Advertisement

Franz Brentano (1838–1917): Forerunner of the Phenomenological Movement

  • Herbert Spiegelberg
Chapter
Part of the Phaenomenologica book series (PHAE, volume 5/6)

Abstract

How far is it legitimate to begin the history of the Phenomenological Movement with Franz Brentano? Certainly Brentano himself did not claim to be a phenomenologist, although he lived long enough to see the Phenomenological Movement spread even beyond Husserl. In fact, as far as he followed Husserl’s development at all, his reaction, in spite of his persistent friendship and good will, was one of growing bewilderment and dismay.1

Keywords

Psychological Phenomenon Preparatory Phase Empirical Psychology Fictitious Entity Descriptive Psychology 
These keywords were added by machine and not by the authors. This process is experimental and the keywords may be updated as the learning algorithm improves.

Preview

Unable to display preview. Download preview PDF.

Unable to display preview. Download preview PDF.

Selective Bibliography

Major Works

  1. Psychologie vom empirischen Standpunkt (1874); incomplete second edition with supplements under the title Klassifikation der psychischen Phänomene (1911). The posthumous edition in 3 volumes by Oskar Kraus (1924, 1925, 1928) contains further additions and editorial introductions and notes. English translation by Antos C. Rancurello, D. B. Terrell and Linda L. McAlister (1973). Departing slightly from the arrangement in Kraus’s German edition — for good reasons. Some new notes. Reliable and readable.Google Scholar
  2. Vom Ursprung sittlicher Erkenntnis (1889). English translation under the title The Origin of our Knowledge of Right and Wrong by R. M. Chisholm and Elizabeth Schneewind (1973); replacing the 1902 translation by Cecil Hague.Google Scholar

Major Posthumous Editions

  1. Versuch über die Erkenntnis by Kastil (1925).Google Scholar
  2. Vom Dasein Gottes by Kastil (1929).Google Scholar
  3. Wahrheit und Evidenz by Kraus (1930). English translation by R. M. Chisholm and Kurt Fischer as The True and the Evident (1966).Google Scholar
  4. Grundlegung und Aufbau der Ethik by F. Mayer-Hillebrand (1952). Translation in preparation.Google Scholar
  5. Religion und Philosophie by F. Mayer-Hillebrand (1954).Google Scholar
  6. Die Lehre vom richtigen Urteil by F. Mayer-Hillebrand (1956).Google Scholar
  7. Grundzüge der Ästhetik by F. Mayer-Hillebrand (1959).Google Scholar
  8. Abkehr vom Nichtrealen by F. Mayer-Hillebrand (1966).Google Scholar

Monographs and Chapters in Books

  1. BRIGHTMAN, E. S., “The Finite Self,” in Barrett, Clifford, ed., Contemporary Idealism in America. New York: Macmillan, 1932. Sections IV and V of this article (pp. 183–192) present Brentano’s view of the self as an example of a non-idealist but congenial position.Google Scholar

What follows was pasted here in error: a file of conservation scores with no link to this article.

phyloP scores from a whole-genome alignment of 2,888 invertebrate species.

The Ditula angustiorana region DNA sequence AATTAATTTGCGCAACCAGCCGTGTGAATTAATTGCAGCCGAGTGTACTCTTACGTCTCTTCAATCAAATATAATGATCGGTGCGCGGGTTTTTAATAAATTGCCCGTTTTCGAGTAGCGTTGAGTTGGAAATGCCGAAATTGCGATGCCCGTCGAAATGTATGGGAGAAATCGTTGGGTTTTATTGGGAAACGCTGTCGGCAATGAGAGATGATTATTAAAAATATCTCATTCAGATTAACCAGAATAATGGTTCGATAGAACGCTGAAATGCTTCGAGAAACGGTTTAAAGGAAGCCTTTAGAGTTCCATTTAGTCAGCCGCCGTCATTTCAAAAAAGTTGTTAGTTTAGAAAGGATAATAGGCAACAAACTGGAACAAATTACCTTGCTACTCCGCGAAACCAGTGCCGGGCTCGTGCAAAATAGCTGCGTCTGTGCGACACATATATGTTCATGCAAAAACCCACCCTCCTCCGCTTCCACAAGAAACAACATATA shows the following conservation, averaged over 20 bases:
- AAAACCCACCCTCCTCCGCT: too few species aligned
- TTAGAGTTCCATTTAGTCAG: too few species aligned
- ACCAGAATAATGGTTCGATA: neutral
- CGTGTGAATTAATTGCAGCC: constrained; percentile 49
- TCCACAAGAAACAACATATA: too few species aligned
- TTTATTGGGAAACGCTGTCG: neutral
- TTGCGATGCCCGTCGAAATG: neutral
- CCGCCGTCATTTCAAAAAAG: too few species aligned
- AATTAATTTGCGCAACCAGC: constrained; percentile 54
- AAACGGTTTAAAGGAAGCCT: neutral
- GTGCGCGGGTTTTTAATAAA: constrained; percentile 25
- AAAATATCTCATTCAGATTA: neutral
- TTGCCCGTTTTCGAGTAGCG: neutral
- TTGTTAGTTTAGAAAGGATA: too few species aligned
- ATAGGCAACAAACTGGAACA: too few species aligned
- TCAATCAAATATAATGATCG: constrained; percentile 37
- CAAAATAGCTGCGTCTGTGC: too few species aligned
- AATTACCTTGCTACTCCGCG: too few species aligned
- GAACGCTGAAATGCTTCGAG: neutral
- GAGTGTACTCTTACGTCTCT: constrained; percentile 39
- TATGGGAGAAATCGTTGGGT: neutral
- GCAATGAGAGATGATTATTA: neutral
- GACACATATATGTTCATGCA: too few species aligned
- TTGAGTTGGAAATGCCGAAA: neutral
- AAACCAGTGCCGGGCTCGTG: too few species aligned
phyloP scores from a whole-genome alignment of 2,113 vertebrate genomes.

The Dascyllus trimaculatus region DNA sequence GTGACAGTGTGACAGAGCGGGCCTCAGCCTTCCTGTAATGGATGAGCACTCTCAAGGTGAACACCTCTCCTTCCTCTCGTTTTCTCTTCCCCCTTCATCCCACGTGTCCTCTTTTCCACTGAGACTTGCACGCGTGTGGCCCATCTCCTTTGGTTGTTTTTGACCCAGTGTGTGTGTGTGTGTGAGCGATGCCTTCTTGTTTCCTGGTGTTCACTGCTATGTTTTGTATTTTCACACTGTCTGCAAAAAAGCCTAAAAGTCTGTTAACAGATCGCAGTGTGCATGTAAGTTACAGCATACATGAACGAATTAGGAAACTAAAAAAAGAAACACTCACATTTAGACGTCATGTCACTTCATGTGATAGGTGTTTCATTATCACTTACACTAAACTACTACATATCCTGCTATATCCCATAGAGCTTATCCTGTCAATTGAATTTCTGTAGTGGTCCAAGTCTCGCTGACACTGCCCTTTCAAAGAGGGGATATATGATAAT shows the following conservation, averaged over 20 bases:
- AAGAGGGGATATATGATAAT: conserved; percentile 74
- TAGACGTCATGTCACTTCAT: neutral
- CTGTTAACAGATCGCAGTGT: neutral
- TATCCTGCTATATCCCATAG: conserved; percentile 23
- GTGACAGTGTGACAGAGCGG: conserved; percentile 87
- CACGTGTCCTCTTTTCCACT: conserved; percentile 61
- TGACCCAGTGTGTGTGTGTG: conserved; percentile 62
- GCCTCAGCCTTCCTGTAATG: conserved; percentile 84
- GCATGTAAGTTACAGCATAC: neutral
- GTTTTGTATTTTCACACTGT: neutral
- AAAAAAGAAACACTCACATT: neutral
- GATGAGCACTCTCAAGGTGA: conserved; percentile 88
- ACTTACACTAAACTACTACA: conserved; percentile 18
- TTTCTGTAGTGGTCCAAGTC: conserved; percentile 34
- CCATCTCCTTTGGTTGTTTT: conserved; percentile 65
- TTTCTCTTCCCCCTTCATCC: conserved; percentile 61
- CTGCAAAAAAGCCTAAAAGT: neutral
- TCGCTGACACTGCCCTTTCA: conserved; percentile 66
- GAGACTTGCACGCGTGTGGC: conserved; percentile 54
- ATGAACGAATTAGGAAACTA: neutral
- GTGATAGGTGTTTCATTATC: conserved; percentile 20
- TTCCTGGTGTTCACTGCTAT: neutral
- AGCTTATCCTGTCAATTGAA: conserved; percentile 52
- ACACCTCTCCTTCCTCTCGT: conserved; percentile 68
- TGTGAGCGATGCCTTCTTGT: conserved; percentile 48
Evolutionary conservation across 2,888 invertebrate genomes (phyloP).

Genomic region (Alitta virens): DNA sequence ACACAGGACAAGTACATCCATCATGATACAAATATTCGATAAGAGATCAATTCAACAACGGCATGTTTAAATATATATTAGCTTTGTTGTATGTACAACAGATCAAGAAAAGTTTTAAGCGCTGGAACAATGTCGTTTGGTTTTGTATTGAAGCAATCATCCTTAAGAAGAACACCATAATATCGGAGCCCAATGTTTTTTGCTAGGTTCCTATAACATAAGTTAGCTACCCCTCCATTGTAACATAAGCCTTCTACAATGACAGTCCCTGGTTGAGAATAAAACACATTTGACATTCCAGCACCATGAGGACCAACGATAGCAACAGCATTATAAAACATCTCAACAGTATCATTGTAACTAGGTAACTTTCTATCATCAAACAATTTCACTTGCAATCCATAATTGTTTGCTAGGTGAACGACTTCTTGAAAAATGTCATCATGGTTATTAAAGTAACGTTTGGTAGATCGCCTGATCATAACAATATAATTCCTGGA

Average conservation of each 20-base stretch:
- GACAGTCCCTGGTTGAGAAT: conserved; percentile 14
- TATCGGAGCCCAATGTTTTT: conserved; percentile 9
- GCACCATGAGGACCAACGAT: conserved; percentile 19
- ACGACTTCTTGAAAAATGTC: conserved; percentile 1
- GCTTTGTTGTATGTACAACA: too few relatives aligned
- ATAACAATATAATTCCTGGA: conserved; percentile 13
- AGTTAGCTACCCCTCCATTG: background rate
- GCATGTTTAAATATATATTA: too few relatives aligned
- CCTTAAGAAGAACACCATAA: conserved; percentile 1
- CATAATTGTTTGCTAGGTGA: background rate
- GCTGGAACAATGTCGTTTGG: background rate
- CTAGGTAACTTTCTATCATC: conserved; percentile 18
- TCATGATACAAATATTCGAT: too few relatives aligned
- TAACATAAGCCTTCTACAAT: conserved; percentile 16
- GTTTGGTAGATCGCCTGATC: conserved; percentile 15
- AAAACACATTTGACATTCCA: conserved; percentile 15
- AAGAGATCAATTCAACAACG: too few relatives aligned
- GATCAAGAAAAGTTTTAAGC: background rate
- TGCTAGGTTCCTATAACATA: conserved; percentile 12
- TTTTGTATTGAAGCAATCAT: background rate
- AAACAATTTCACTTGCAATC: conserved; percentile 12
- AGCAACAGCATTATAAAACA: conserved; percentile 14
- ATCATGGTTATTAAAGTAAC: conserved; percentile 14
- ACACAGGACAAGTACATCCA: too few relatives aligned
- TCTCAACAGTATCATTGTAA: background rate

2. EATON, HOWARD, The Austrian Philosophy of Value. Norman: University of Oklahoma Press, 1929. The first three chapters discuss aspects of Brentano’s philosophy relevant to value theory; the chapter on his empirical psychology omits “intentionality.”Google Scholar
  3. GILSON, LUCIE, Méthode et métaphysique selon F. Brentano. Paris: Vrin, 1955. La psychologie descriptive selon F. Brentano. Paris: Vrin, 1955. Both very competent and helpful studies.Google Scholar
  4. KASTIL, ALFRED, Die Philosophie Franz Brentanos. Munich: Lehnen, 1951. Published after the death of the author by Franziska Mayer-Hillebrand; attempts a systematic presentation of Brentano’s last views; no indexes.Google Scholar
  5. KRAUS, OSKAR, Franz Brentano. Munich: Beck, 1919. Includes contributions by Carl Stumpf and Edmund Husserl and a complete list of Brentano’s publications during his lifetime.Google Scholar
  6. RANCURELLO, ANTOS C. A Study ofFranz Brentano. His Psychological Standpoint and His Significance in the History of Psychology. New York: Academic Press, 1968. This book is interested chiefly in Brentano’s place in psychology. It follows E. G. Boring’s interpretation, but also sees in Brentano an ancestor of “humanistic psychology.” Comprehensive annotated bibliography.Google Scholar

Articles

  1. The most important discussions of Brentano’s philosophy, either in English translation or in the original English, are included in LINDA L. McALISTER, ed., The Philosophy of Brentano. London: Duckworth, 1976.Google Scholar
  2. The latest important addition is the contributions to the Brentano-Konferenz in Graz (1977) edited by R. M. Chisholm and R. Haller in Grazer Philosophische Studien 5 (1978).Google Scholar
  3. See also Herbert Spiegelberg, The Context of the Phenomenological Movement. The Hague: Martinus Nijhoff, 1981.Google Scholar

Bibliographies

  1. For the primary works see R. M. Chisholm’s list at the end of the McAlister volume, pp. 240–47 in chronological order, followed by a list of the secondary literature on pp. 248–52.Google Scholar

Copyright information

© Kluwer Academic Publishers 1994

Authors and Affiliations

  • Herbert Spiegelberg

There are no affiliations available

Personalised recommendations